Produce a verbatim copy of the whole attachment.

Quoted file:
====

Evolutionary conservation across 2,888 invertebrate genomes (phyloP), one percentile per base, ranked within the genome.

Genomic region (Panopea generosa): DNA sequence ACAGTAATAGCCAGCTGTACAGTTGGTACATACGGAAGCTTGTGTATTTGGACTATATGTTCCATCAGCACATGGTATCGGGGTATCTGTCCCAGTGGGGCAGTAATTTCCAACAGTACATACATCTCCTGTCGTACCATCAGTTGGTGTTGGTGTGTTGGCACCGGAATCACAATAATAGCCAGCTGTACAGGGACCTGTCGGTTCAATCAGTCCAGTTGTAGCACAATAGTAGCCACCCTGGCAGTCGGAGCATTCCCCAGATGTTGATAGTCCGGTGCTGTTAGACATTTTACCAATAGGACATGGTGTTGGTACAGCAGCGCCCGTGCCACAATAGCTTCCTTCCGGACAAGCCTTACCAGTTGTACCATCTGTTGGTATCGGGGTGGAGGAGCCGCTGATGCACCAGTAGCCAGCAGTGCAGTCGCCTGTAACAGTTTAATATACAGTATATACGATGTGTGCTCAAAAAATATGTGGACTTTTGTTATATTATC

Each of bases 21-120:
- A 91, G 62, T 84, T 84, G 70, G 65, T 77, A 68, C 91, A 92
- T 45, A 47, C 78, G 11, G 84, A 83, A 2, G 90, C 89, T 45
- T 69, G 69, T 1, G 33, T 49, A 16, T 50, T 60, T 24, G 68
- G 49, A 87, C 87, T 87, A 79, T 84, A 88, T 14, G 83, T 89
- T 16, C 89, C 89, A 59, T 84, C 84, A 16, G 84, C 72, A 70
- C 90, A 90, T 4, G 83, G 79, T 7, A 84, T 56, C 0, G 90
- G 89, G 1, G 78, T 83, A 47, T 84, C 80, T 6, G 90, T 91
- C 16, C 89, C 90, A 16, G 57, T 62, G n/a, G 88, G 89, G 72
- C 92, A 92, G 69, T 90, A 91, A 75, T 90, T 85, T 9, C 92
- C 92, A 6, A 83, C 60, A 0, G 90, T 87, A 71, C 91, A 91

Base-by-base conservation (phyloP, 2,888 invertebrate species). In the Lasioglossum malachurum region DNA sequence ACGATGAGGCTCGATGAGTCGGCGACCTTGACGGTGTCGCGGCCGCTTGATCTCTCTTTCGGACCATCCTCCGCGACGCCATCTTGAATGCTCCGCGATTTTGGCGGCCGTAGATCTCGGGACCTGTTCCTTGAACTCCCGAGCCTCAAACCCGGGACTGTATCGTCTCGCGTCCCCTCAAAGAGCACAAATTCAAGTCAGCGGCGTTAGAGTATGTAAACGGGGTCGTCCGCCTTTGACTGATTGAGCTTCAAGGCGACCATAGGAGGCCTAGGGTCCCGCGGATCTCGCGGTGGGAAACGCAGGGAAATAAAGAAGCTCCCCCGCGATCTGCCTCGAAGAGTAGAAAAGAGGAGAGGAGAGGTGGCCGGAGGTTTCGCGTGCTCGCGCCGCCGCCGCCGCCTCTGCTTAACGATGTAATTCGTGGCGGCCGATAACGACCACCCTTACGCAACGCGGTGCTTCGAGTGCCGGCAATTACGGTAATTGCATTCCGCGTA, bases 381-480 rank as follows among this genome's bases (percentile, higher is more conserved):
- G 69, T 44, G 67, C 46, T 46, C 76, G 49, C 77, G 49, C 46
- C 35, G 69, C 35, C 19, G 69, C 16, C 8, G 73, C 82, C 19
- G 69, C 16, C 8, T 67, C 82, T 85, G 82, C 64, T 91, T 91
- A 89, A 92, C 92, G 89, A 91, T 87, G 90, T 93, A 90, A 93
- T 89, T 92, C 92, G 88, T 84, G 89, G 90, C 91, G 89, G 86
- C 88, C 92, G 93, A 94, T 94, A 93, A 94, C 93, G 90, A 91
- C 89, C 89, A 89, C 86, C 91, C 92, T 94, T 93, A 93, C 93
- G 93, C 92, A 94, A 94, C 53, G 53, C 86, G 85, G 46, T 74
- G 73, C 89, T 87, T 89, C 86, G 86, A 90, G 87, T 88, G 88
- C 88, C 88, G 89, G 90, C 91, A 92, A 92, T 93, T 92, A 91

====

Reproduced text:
Evolutionary conservation across 2,888 invertebrate genomes (phyloP), one percentile per base, ranked within the genome.

Genomic region (Panopea generosa): DNA sequence ACAGTAATAGCCAGCTGTACAGTTGGTACATACGGAAGCTTGTGTATTTGGACTATATGTTCCATCAGCACATGGTATCGGGGTATCTGTCCCAGTGGGGCAGTAATTTCCAACAGTACATACATCTCCTGTCGTACCATCAGTTGGTGTTGGTGTGTTGGCACCGGAATCACAATAATAGCCAGCTGTACAGGGACCTGTCGGTTCAATCAGTCCAGTTGTAGCACAATAGTAGCCACCCTGGCAGTCGGAGCATTCCCCAGATGTTGATAGTCCGGTGCTGTTAGACATTTTACCAATAGGACATGGTGTTGGTACAGCAGCGCCCGTGCCACAATAGCTTCCTTCCGGACAAGCCTTACCAGTTGTACCATCTGTTGGTATCGGGGTGGAGGAGCCGCTGATGCACCAGTAGCCAGCAGTGCAGTCGCCTGTAACAGTTTAATATACAGTATATACGATGTGTGCTCAAAAAATATGTGGACTTTTGTTATATTATC

Each of bases 21-120:
- A 91, G 62, T 84, T 84, G 70, G 65, T 77, A 68, C 91, A 92
- T 45, A 47, C 78, G 11, G 84, A 83, A 2, G 90, C 89, T 45
- T 69, G 69, T 1, G 33, T 49, A 16, T 50, T 60, T 24, G 68
- G 49, A 87, C 87, T 87, A 79, T 84, A 88, T 14, G 83, T 89
- T 16, C 89, C 89, A 59, T 84, C 84, A 16, G 84, C 72, A 70
- C 90, A 90, T 4, G 83, G 79, T 7, A 84, T 56, C 0, G 90
- G 89, G 1, G 78, T 83, A 47, T 84, C 80, T 6, G 90, T 91
- C 16, C 89, C 90, A 16, G 57, T 62, G n/a, G 88, G 89, G 72
- C 92, A 92, G 69, T 90, A 91, A 75, T 90, T 85, T 9, C 92
- C 92, A 6, A 83, C 60, A 0, G 90, T 87, A 71, C 91, A 91

Base-by-base conservation (phyloP, 2,888 invertebrate species). In the Lasioglossum malachurum region DNA sequence ACGATGAGGCTCGATGAGTCGGCGACCTTGACGGTGTCGCGGCCGCTTGATCTCTCTTTCGGACCATCCTCCGCGACGCCATCTTGAATGCTCCGCGATTTTGGCGGCCGTAGATCTCGGGACCTGTTCCTTGAACTCCCGAGCCTCAAACCCGGGACTGTATCGTCTCGCGTCCCCTCAAAGAGCACAAATTCAAGTCAGCGGCGTTAGAGTATGTAAACGGGGTCGTCCGCCTTTGACTGATTGAGCTTCAAGGCGACCATAGGAGGCCTAGGGTCCCGCGGATCTCGCGGTGGGAAACGCAGGGAAATAAAGAAGCTCCCCCGCGATCTGCCTCGAAGAGTAGAAAAGAGGAGAGGAGAGGTGGCCGGAGGTTTCGCGTGCTCGCGCCGCCGCCGCCGCCTCTGCTTAACGATGTAATTCGTGGCGGCCGATAACGACCACCCTTACGCAACGCGGTGCTTCGAGTGCCGGCAATTACGGTAATTGCATTCCGCGTA, bases 381-480 rank as follows among this genome's bases (percentile, higher is more conserved):
- G 69, T 44, G 67, C 46, T 46, C 76, G 49, C 77, G 49, C 46
- C 35, G 69, C 35, C 19, G 69, C 16, C 8, G 73, C 82, C 19
- G 69, C 16, C 8, T 67, C 82, T 85, G 82, C 64, T 91, T 91
- A 89, A 92, C 92, G 89, A 91, T 87, G 90, T 93, A 90, A 93
- T 89, T 92, C 92, G 88, T 84, G 89, G 90, C 91, G 89, G 86
- C 88, C 92, G 93, A 94, T 94, A 93, A 94, C 93, G 90, A 91
- C 89, C 89, A 89, C 86, C 91, C 92, T 94, T 93, A 93, C 93
- G 93, C 92, A 94, A 94, C 53, G 53, C 86, G 85, G 46, T 74
- G 73, C 89, T 87, T 89, C 86, G 86, A 90, G 87, T 88, G 88
- C 88, C 88, G 89, G 90, C 91, A 92, A 92, T 93, T 92, A 91